Itaú BBA - International bond issuances picked up last week

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International bond issuances picked up last week

June 8, 2015

International bond issuances gave a boost to the Brazilian real, which strengthened throughout the week.

(full report attached)

Exchange rate less pressured in the past week

International bond issuances gave a boost to the Brazilian real, which strengthened throughout the week. On Friday, however, stronger U.S. labor market data pressured the currency. The exchange rate closed the week at 3.14 reais per U.S. dollar, appreciating 1.14% and outperforming its peers (Charts 1, 2, 3 and 4).

Central bank started to roll over contracts expiring in July

The monetary authority started to roll over the $8.7 billion in FX swap contracts expiring in July, at a pace of 7,000 contracts per day. If this pace is maintained until the end of the month, the central bank once again will roll over 80% of the total batch, and will decrease its short position in FX swaps by $1.7 billion (Charts 5 and 6).

Negative currency flow in May

The currency flow was negative by $1.3 billion in the last week of May, with $3 billion in financial outflows and $1.7 billion in trade inflows. The contracted currency flow in May was negative by $2.1 billion (Charts 7 and 8).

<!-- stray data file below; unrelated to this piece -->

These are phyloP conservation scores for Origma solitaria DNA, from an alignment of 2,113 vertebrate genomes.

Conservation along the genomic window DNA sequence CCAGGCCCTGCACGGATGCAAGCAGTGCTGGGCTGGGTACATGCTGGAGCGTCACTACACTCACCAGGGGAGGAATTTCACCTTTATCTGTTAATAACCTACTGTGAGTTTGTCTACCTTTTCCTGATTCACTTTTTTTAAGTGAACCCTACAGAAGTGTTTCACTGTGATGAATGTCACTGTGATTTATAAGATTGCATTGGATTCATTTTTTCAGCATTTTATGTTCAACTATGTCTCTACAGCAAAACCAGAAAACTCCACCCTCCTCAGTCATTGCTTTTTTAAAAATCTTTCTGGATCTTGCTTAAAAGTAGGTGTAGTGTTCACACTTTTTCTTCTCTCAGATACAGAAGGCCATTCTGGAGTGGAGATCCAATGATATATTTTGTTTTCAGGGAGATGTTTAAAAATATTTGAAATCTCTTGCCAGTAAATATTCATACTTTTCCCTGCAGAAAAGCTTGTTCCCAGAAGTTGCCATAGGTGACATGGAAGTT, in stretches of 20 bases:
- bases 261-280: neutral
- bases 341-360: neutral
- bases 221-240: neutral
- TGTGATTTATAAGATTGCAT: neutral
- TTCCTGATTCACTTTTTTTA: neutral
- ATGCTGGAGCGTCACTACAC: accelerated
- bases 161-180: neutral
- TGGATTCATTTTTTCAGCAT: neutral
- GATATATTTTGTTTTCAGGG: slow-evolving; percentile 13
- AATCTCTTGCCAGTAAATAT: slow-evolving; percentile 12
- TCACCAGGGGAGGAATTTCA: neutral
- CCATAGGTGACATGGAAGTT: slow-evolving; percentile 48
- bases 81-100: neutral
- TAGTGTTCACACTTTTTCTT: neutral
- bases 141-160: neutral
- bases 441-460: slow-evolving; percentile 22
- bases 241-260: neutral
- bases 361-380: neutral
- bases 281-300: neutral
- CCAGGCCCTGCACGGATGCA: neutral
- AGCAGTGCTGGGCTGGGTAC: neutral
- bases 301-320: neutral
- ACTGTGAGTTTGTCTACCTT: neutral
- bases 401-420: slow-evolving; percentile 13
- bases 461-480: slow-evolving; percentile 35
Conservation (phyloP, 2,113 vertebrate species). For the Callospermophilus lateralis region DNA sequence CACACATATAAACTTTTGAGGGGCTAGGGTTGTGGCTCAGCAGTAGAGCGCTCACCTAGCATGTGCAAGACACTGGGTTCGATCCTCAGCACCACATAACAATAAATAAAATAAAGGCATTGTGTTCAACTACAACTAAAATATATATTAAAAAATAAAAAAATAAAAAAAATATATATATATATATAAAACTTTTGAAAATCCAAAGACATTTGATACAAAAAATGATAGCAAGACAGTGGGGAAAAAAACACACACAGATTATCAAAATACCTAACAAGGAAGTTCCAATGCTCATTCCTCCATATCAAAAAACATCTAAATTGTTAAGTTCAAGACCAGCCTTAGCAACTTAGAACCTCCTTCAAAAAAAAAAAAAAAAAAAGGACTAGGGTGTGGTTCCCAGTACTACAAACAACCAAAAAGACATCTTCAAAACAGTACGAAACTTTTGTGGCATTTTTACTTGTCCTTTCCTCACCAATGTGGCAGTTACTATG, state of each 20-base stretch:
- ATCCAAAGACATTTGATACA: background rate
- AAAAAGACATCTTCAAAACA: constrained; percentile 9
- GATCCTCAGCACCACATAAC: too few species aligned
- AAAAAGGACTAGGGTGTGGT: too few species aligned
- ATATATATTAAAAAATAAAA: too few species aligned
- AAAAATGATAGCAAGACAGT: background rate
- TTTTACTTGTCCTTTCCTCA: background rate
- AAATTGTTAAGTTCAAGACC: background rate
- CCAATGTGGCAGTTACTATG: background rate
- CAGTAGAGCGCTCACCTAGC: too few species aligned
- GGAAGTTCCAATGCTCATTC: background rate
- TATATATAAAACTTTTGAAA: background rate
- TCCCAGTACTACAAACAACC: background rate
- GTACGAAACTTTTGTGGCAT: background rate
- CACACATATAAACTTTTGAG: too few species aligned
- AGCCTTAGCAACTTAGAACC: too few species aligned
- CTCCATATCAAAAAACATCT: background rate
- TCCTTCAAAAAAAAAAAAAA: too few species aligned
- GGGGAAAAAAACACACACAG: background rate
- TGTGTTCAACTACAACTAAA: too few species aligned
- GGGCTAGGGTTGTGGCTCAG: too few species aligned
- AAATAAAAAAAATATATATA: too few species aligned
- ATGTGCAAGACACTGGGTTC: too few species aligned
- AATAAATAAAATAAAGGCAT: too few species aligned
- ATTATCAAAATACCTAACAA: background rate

Three new bond issuances abroad last week

International issuances picked up last week. Three different companies issued $549.5 million, $2.5 billion and $325 million in bonds due in 2022, 2115 and 2025, respectively (Chart 9 and table).

Foreign flows to the stock market stood near zero in May

After three months of positive results, foreign flows to the stock market stood near zero in May (-$ 26 million), as inflows to the spot market were offset by outflows from the futures market. So far in June, foreign flows are slightly positive by $23 million (Chart 10).

Non-resident investors reduced their long FX derivatives positions

After increasing their long positions in the previous week, non-residents reduced their long FX derivatives positions by $2.8 billion to $39.4 billion. Institutional investors kept their long positions virtually unchanged at $28.4 billion, while banks expanded their positions to $36.8 billion (Charts 11, 12, 13 and 14).


 



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